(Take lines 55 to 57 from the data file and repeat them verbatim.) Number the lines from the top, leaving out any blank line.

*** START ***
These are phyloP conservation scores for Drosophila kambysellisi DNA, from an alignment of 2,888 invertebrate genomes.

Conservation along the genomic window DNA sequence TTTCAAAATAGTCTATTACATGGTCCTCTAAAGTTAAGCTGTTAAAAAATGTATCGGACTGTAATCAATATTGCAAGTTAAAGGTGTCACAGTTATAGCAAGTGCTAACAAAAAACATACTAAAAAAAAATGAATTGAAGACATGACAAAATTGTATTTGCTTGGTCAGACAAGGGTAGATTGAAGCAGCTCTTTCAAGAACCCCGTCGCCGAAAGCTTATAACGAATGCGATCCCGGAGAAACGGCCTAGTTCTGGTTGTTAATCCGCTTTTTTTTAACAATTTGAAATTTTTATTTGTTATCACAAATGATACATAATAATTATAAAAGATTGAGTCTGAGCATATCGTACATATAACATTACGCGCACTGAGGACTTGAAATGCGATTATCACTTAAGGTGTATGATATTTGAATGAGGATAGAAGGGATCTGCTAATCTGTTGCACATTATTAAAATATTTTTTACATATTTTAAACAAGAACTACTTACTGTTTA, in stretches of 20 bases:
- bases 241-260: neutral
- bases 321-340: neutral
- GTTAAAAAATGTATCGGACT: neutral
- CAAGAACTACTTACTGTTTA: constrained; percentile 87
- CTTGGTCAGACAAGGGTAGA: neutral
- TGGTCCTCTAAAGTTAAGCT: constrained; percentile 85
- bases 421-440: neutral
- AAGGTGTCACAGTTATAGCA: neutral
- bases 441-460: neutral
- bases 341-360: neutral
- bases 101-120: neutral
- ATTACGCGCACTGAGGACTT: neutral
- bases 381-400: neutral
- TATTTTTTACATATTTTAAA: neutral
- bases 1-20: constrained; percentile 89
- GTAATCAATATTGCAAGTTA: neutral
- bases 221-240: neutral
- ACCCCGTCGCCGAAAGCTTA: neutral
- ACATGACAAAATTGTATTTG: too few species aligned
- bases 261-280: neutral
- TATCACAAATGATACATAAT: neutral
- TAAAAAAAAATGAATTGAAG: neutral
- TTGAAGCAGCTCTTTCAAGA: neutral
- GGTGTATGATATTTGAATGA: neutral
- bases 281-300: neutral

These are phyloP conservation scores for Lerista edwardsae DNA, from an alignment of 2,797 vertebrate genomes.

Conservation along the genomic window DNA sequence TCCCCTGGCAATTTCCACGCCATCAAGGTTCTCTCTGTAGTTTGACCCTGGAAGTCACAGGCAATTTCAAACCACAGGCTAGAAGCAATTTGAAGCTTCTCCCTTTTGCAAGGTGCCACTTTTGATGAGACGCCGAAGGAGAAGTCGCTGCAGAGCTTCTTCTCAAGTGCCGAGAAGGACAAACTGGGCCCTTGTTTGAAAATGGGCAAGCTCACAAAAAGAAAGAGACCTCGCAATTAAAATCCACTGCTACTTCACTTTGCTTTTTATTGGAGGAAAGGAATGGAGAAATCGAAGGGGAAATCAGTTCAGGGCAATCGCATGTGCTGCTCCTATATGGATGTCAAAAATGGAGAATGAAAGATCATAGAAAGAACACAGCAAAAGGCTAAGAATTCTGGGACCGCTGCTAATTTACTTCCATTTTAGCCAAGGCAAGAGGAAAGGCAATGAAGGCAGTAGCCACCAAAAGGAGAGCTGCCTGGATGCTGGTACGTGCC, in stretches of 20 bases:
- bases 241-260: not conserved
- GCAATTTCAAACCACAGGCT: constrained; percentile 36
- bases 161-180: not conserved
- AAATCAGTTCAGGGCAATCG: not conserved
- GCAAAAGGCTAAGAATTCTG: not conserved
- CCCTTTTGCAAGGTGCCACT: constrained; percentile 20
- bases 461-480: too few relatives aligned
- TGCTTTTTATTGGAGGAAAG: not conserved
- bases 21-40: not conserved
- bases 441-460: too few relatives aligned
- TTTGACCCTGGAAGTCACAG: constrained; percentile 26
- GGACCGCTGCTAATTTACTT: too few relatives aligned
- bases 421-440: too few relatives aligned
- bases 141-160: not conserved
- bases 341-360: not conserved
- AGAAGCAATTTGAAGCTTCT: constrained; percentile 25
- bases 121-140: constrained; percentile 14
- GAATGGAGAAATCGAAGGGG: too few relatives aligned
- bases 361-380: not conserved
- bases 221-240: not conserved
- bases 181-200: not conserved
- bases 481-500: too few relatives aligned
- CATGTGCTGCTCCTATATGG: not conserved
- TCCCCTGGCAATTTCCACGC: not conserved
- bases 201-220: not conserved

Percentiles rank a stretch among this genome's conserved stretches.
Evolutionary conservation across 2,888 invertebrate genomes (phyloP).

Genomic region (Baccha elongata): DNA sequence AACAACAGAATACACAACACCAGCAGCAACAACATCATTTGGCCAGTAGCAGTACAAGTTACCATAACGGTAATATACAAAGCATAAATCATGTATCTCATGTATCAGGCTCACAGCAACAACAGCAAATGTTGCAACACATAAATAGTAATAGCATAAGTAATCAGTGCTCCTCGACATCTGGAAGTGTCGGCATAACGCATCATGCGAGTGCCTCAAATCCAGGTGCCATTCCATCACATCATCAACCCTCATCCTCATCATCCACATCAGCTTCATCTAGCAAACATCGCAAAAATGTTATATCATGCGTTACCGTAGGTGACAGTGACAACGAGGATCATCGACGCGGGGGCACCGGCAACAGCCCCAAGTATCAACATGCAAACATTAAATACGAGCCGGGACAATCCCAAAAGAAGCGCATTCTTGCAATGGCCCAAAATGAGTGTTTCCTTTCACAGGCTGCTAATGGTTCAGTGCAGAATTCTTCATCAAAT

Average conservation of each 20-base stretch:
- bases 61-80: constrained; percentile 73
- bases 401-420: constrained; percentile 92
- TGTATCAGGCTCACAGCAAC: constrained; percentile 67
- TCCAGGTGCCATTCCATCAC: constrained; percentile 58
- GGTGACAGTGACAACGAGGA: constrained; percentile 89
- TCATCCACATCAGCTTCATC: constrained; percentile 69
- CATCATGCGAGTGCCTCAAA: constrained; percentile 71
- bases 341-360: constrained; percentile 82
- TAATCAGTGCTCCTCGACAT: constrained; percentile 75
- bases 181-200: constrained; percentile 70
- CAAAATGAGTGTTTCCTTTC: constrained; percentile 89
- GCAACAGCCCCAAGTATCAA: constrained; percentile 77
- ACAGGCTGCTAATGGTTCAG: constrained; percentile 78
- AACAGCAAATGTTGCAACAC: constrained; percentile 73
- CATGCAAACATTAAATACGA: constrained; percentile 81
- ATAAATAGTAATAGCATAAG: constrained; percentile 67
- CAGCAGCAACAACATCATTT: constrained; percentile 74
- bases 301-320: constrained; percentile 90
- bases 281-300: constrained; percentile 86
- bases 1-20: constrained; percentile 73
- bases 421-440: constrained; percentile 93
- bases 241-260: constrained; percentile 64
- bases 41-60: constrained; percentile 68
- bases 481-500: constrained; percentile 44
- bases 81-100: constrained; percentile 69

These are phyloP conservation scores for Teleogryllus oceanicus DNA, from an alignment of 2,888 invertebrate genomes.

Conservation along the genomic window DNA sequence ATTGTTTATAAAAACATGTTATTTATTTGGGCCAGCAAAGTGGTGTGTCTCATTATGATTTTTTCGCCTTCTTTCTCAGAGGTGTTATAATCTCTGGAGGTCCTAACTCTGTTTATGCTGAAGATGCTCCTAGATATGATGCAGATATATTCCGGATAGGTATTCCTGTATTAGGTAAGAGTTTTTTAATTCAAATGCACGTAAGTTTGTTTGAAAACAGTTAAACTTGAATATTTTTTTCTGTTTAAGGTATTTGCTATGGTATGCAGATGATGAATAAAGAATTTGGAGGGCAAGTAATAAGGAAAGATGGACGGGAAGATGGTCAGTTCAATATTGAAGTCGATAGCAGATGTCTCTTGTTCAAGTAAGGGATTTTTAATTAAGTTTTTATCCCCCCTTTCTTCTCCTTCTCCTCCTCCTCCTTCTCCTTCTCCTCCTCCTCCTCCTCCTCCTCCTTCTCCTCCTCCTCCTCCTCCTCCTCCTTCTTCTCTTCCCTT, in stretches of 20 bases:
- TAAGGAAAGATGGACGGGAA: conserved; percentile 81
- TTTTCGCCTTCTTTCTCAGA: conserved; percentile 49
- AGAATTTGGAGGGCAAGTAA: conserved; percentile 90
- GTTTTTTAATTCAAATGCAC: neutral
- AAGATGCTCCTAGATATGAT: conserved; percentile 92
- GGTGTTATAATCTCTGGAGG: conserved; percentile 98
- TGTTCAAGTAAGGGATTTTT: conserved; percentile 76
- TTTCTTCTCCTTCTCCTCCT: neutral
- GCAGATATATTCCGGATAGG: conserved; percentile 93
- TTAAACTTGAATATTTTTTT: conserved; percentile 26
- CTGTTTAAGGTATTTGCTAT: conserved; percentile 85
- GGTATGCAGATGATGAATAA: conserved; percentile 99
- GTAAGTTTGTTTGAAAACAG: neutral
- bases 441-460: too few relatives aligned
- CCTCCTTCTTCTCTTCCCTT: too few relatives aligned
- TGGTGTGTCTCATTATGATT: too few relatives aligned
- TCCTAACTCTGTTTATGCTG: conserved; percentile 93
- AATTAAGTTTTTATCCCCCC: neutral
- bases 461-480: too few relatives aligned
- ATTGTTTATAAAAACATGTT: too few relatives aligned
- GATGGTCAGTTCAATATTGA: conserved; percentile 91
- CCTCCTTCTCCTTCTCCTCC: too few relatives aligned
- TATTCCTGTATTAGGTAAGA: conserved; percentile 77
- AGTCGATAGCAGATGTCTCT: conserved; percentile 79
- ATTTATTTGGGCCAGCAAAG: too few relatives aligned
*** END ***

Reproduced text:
Percentiles rank a stretch among this genome's conserved stretches.
Evolutionary conservation across 2,888 invertebrate genomes (phyloP).

Genomic region (Baccha elongata): DNA sequence AACAACAGAATACACAACACCAGCAGCAACAACATCATTTGGCCAGTAGCAGTACAAGTTACCATAACGGTAATATACAAAGCATAAATCATGTATCTCATGTATCAGGCTCACAGCAACAACAGCAAATGTTGCAACACATAAATAGTAATAGCATAAGTAATCAGTGCTCCTCGACATCTGGAAGTGTCGGCATAACGCATCATGCGAGTGCCTCAAATCCAGGTGCCATTCCATCACATCATCAACCCTCATCCTCATCATCCACATCAGCTTCATCTAGCAAACATCGCAAAAATGTTATATCATGCGTTACCGTAGGTGACAGTGACAACGAGGATCATCGACGCGGGGGCACCGGCAACAGCCCCAAGTATCAACATGCAAACATTAAATACGAGCCGGGACAATCCCAAAAGAAGCGCATTCTTGCAATGGCCCAAAATGAGTGTTTCCTTTCACAGGCTGCTAATGGTTCAGTGCAGAATTCTTCATCAAAT